Newest Ph.D. has long history in imaging
The first year was difficult, says Rodney Heckaman, the latest person to earn a Ph.D. from RIT.
“My wife called me a ghost,” he says. “She never saw me.”
That was 2003, when Heckaman, approaching age 60, began working toward a doctoral degree in imaging science. Between classes, homework and projects, he typically logged just a few hours of sleep each night.
He liked the work, the environment and, especially, the other students and the professors in the Chester F. Carlson Center for Imaging Science. “The people here are brilliant,” he says of the faculty. “And I love working with the students; they have such great insight.”
Heckaman proved to be an outstanding student, winning the prestigious Macbeth-Engel Fellowship for his educational excellence. He focused in the area of color science; the intriguing title of his doctoral thesis is Brilliance, Contrast, Colorfulness and the Perceived Volume of Device Color Gamut. His image processing work has implications for improved display media of various types, including cinema and video.
“The technology is growing so fast that soon we will be able to see displays that have the look of real life,” he says.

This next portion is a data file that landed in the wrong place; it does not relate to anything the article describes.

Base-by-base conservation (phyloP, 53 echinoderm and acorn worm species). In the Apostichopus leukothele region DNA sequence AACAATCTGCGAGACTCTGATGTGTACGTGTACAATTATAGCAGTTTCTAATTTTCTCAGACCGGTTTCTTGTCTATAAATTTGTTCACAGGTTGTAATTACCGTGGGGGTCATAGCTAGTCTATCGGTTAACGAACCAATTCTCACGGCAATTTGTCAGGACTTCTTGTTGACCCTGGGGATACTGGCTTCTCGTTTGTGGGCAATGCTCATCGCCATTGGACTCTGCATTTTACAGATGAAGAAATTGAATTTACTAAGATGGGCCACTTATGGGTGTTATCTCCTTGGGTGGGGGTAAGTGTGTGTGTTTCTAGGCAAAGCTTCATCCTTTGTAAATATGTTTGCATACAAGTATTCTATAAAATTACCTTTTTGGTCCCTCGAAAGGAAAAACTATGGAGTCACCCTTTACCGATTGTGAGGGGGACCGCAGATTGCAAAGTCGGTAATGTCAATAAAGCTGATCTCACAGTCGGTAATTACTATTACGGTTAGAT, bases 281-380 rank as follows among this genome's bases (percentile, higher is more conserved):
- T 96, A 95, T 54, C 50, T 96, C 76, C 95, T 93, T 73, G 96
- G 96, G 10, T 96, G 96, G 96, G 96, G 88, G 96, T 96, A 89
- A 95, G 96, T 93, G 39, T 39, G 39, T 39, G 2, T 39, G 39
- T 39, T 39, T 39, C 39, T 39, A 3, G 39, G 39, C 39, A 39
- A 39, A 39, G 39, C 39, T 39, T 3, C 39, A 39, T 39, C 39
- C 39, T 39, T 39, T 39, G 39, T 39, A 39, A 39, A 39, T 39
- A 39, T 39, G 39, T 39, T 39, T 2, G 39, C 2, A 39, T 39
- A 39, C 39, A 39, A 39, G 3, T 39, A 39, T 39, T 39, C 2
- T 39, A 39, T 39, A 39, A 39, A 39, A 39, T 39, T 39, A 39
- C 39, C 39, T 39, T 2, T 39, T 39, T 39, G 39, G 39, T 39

Despite being the oldest Ph. D. candidate anyone can remember, Heckaman was treated like any other student, says his Ph. D. adviser, Mark Fairchild ’86 (imaging science), professor, Munsell Color Science Laboratory. “He was a very good student,” says Fairchild, “very involved in research we’re doing and working with other students.”
Before coming to RIT, Heckaman spent 32 years as a product development engineer at Eastman Kodak Co.; among many projects he worked on were the Advanced Photo System (APS) as well as the disc photo system that became a billion-dollar product for the company.
But when the opportunity came to take early retirement, he was not reluctant to leave. “We all went into the auditorium and they said ‘Any volunteers?’ I must have been the first guy on the stage.”
He tried his hand at consulting and worked on a couple of dot-com companies. But eventually, he was ready for something new. It was Heckaman’s friend and neighbor, RIT Criminal Justice Professor John Klofas, who steered the former Kodak engineer to the Ph.D. program.
Klofas is not surprised that Heckaman did so well in the program. “He’s a very talented guy with very broad interests,” he says. “I have no doubt it was difficult, but he’s the kind of guy who enjoys a challenge. He could never just sit around and do nothing.”
Although he’s completed the Ph.D., Heckaman won’t be leaving RIT any time soon. He’s been asked to stay on as a post-doctoral researcher.
“I get to stay here and keep working. It’s amazing to me.”
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